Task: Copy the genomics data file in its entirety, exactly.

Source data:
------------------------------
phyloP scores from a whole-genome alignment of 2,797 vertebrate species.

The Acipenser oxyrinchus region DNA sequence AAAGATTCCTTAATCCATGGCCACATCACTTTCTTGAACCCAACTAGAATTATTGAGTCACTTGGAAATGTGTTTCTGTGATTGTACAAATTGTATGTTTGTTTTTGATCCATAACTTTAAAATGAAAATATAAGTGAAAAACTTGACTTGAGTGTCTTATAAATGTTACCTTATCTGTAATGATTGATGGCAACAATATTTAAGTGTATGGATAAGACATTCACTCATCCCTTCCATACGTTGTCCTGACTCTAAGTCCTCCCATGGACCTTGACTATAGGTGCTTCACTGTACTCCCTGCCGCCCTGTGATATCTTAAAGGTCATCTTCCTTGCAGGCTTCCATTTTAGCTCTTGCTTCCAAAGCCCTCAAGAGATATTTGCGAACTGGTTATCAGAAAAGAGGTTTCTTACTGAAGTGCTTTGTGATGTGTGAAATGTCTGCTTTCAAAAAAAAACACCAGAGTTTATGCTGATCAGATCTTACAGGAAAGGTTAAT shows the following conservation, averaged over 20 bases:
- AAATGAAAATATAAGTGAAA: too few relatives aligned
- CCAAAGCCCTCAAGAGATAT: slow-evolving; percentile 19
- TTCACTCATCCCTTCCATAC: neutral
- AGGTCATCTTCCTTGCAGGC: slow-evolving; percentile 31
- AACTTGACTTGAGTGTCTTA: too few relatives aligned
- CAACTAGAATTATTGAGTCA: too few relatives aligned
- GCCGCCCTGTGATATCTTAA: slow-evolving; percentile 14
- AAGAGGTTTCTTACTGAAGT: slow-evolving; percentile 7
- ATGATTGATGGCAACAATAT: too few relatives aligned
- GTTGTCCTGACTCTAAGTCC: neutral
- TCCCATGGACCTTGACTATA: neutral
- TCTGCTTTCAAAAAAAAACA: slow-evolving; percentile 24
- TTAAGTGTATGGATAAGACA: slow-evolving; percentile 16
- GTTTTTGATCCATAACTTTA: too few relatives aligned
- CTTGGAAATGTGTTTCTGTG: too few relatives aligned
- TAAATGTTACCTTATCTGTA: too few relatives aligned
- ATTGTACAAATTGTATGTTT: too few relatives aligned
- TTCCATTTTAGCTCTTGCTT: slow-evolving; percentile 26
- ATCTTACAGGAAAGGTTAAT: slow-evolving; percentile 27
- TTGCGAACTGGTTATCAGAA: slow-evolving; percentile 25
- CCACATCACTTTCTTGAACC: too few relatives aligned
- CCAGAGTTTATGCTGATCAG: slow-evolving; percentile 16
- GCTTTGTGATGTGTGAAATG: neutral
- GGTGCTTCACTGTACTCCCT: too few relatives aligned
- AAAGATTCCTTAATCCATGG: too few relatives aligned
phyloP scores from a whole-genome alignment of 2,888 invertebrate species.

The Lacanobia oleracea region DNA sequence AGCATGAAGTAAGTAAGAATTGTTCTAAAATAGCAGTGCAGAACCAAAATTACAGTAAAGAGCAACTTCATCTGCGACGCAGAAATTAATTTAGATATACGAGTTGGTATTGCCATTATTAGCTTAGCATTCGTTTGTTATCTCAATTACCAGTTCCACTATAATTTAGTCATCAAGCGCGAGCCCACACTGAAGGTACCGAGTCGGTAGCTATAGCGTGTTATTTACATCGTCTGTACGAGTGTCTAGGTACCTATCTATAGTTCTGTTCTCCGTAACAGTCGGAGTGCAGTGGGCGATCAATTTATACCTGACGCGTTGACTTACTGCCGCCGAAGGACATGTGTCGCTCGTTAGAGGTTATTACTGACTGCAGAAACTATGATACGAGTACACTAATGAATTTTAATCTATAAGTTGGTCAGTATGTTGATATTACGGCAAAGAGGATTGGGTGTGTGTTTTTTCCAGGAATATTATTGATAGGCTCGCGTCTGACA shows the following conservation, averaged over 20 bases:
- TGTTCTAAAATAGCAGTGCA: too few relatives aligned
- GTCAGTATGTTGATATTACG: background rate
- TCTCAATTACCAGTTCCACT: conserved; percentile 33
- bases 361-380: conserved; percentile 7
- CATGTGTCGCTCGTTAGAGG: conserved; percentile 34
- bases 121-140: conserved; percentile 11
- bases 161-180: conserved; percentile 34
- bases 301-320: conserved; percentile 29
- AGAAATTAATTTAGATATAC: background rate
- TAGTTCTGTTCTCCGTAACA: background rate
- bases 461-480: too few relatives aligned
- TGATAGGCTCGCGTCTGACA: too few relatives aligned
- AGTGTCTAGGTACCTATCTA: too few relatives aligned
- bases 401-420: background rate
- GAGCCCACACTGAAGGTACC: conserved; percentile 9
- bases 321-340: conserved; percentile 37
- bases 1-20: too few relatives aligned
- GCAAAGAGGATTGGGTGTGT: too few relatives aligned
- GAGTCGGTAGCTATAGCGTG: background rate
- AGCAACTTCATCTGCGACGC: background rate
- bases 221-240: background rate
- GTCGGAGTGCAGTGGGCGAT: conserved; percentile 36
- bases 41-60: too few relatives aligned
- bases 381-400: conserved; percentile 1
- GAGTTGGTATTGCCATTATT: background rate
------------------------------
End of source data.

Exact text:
phyloP scores from a whole-genome alignment of 2,797 vertebrate species.

The Acipenser oxyrinchus region DNA sequence AAAGATTCCTTAATCCATGGCCACATCACTTTCTTGAACCCAACTAGAATTATTGAGTCACTTGGAAATGTGTTTCTGTGATTGTACAAATTGTATGTTTGTTTTTGATCCATAACTTTAAAATGAAAATATAAGTGAAAAACTTGACTTGAGTGTCTTATAAATGTTACCTTATCTGTAATGATTGATGGCAACAATATTTAAGTGTATGGATAAGACATTCACTCATCCCTTCCATACGTTGTCCTGACTCTAAGTCCTCCCATGGACCTTGACTATAGGTGCTTCACTGTACTCCCTGCCGCCCTGTGATATCTTAAAGGTCATCTTCCTTGCAGGCTTCCATTTTAGCTCTTGCTTCCAAAGCCCTCAAGAGATATTTGCGAACTGGTTATCAGAAAAGAGGTTTCTTACTGAAGTGCTTTGTGATGTGTGAAATGTCTGCTTTCAAAAAAAAACACCAGAGTTTATGCTGATCAGATCTTACAGGAAAGGTTAAT shows the following conservation, averaged over 20 bases:
- AAATGAAAATATAAGTGAAA: too few relatives aligned
- CCAAAGCCCTCAAGAGATAT: slow-evolving; percentile 19
- TTCACTCATCCCTTCCATAC: neutral
- AGGTCATCTTCCTTGCAGGC: slow-evolving; percentile 31
- AACTTGACTTGAGTGTCTTA: too few relatives aligned
- CAACTAGAATTATTGAGTCA: too few relatives aligned
- GCCGCCCTGTGATATCTTAA: slow-evolving; percentile 14
- AAGAGGTTTCTTACTGAAGT: slow-evolving; percentile 7
- ATGATTGATGGCAACAATAT: too few relatives aligned
- GTTGTCCTGACTCTAAGTCC: neutral
- TCCCATGGACCTTGACTATA: neutral
- TCTGCTTTCAAAAAAAAACA: slow-evolving; percentile 24
- TTAAGTGTATGGATAAGACA: slow-evolving; percentile 16
- GTTTTTGATCCATAACTTTA: too few relatives aligned
- CTTGGAAATGTGTTTCTGTG: too few relatives aligned
- TAAATGTTACCTTATCTGTA: too few relatives aligned
- ATTGTACAAATTGTATGTTT: too few relatives aligned
- TTCCATTTTAGCTCTTGCTT: slow-evolving; percentile 26
- ATCTTACAGGAAAGGTTAAT: slow-evolving; percentile 27
- TTGCGAACTGGTTATCAGAA: slow-evolving; percentile 25
- CCACATCACTTTCTTGAACC: too few relatives aligned
- CCAGAGTTTATGCTGATCAG: slow-evolving; percentile 16
- GCTTTGTGATGTGTGAAATG: neutral
- GGTGCTTCACTGTACTCCCT: too few relatives aligned
- AAAGATTCCTTAATCCATGG: too few relatives aligned
phyloP scores from a whole-genome alignment of 2,888 invertebrate species.

The Lacanobia oleracea region DNA sequence AGCATGAAGTAAGTAAGAATTGTTCTAAAATAGCAGTGCAGAACCAAAATTACAGTAAAGAGCAACTTCATCTGCGACGCAGAAATTAATTTAGATATACGAGTTGGTATTGCCATTATTAGCTTAGCATTCGTTTGTTATCTCAATTACCAGTTCCACTATAATTTAGTCATCAAGCGCGAGCCCACACTGAAGGTACCGAGTCGGTAGCTATAGCGTGTTATTTACATCGTCTGTACGAGTGTCTAGGTACCTATCTATAGTTCTGTTCTCCGTAACAGTCGGAGTGCAGTGGGCGATCAATTTATACCTGACGCGTTGACTTACTGCCGCCGAAGGACATGTGTCGCTCGTTAGAGGTTATTACTGACTGCAGAAACTATGATACGAGTACACTAATGAATTTTAATCTATAAGTTGGTCAGTATGTTGATATTACGGCAAAGAGGATTGGGTGTGTGTTTTTTCCAGGAATATTATTGATAGGCTCGCGTCTGACA shows the following conservation, averaged over 20 bases:
- TGTTCTAAAATAGCAGTGCA: too few relatives aligned
- GTCAGTATGTTGATATTACG: background rate
- TCTCAATTACCAGTTCCACT: conserved; percentile 33
- bases 361-380: conserved; percentile 7
- CATGTGTCGCTCGTTAGAGG: conserved; percentile 34
- bases 121-140: conserved; percentile 11
- bases 161-180: conserved; percentile 34
- bases 301-320: conserved; percentile 29
- AGAAATTAATTTAGATATAC: background rate
- TAGTTCTGTTCTCCGTAACA: background rate
- bases 461-480: too few relatives aligned
- TGATAGGCTCGCGTCTGACA: too few relatives aligned
- AGTGTCTAGGTACCTATCTA: too few relatives aligned
- bases 401-420: background rate
- GAGCCCACACTGAAGGTACC: conserved; percentile 9
- bases 321-340: conserved; percentile 37
- bases 1-20: too few relatives aligned
- GCAAAGAGGATTGGGTGTGT: too few relatives aligned
- GAGTCGGTAGCTATAGCGTG: background rate
- AGCAACTTCATCTGCGACGC: background rate
- bases 221-240: background rate
- GTCGGAGTGCAGTGGGCGAT: conserved; percentile 36
- bases 41-60: too few relatives aligned
- bases 381-400: conserved; percentile 1
- GAGTTGGTATTGCCATTATT: background rate